They should fix your problem.

    Cheers Ian
    Some People are like slinky's,
    They serve no purpose at all,
    but they put a smile on your face when you throw them down the stairs.

  5. #5
    Wood Wrecker outback's Avatar
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    I was gonna tell ya to get another valve, but they beat me to it, so I won't.
    Boring signature time again!

  6. #6
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    Thanks for the replies everyone. Off to Bunnings ASAP.

  7. #7
    Senior Member Jacksin's Avatar
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    Errr now the horse has bolted, I personally dont like the Fluidmaster valve and wont use them because Ive had trouble with ones that others have installed. I use Caroma Quietflow valves, a little dearer but far better and easier to adjust.
    Jack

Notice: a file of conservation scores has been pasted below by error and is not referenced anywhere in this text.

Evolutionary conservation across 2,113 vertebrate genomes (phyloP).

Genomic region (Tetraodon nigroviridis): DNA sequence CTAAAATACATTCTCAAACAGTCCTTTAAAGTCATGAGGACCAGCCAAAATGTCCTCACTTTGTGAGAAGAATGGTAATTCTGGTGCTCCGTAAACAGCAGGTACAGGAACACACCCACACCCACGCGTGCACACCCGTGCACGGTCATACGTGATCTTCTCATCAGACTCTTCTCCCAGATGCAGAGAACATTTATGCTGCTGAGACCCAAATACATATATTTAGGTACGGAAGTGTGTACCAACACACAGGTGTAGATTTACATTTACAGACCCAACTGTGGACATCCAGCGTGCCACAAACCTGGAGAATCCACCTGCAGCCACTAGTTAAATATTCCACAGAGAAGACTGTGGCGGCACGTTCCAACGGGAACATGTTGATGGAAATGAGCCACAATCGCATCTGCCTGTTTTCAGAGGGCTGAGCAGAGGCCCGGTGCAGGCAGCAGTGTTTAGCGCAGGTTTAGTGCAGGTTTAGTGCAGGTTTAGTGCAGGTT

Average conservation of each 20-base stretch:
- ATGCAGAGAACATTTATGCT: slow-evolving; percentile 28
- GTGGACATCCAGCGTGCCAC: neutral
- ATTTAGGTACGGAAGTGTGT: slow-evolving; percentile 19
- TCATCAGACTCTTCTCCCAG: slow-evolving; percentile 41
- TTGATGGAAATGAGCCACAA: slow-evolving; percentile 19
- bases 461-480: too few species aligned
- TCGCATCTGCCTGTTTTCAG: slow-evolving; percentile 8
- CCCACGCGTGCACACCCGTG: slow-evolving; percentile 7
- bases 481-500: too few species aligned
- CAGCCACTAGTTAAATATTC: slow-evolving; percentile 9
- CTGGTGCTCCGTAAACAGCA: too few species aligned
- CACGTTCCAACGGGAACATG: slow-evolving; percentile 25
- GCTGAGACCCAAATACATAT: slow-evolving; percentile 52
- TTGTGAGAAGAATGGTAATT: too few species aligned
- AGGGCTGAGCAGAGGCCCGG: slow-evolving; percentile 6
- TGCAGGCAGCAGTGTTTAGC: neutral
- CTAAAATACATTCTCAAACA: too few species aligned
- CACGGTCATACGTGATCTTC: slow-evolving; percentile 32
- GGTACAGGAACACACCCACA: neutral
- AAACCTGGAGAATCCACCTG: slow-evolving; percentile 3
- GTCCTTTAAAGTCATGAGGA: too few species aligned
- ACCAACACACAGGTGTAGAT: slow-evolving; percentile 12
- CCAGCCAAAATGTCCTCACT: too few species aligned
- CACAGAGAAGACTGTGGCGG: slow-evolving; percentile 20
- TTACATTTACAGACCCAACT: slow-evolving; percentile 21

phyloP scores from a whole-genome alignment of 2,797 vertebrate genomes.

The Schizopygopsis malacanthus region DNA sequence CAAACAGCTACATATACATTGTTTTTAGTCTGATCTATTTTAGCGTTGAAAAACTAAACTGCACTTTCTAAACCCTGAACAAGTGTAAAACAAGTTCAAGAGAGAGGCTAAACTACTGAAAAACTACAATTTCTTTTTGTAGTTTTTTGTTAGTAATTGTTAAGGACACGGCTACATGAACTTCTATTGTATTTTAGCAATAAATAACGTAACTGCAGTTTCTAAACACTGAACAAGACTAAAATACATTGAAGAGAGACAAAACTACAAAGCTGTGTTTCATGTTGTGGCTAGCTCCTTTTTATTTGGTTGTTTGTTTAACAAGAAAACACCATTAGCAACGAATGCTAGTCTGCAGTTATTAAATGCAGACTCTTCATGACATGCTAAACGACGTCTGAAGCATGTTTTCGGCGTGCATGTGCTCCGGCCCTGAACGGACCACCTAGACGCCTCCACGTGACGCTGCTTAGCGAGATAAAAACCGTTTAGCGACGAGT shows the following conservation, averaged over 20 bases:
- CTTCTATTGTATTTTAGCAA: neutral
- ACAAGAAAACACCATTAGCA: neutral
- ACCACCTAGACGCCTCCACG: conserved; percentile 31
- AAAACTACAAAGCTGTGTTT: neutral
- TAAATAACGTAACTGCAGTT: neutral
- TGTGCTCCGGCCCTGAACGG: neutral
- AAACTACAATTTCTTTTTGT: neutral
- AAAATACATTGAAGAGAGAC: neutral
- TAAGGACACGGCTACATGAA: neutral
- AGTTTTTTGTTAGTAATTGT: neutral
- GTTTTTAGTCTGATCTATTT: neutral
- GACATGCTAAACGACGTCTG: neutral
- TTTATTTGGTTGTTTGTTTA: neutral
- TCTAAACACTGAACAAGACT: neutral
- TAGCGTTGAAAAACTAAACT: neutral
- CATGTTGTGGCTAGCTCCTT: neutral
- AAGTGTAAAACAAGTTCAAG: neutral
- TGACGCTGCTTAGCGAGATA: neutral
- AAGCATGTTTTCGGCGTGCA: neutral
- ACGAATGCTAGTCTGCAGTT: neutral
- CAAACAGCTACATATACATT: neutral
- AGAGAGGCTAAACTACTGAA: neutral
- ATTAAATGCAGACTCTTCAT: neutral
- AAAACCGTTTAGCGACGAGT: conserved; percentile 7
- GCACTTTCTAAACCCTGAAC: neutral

8. #8
    Apprentice (new member) forge's Avatar
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    Quote Originally Posted by Jacksin
    Errr now the horse has bolted, I personally dont like the Fluidmaster valve and wont use them because Ive had trouble with ones that others have installed. I use Caroma Quietflow valves, a little dearer but far better and easier to adjust.
    Just an enquiry ,please.We have a header tank for our house watersupply.I have been manualy swiching on a h.h.pressure pump every few day's.I'm getting prety sick of doing this .Do you think one of these walves would work?ie-turn the water off ,create back pressure in the h.h.p. pump,turn it off,then keep refilling the tank with the h.h.p.pump as we use the water?Advice appreciated .
    Regards ,Bela
    forge

  9. #9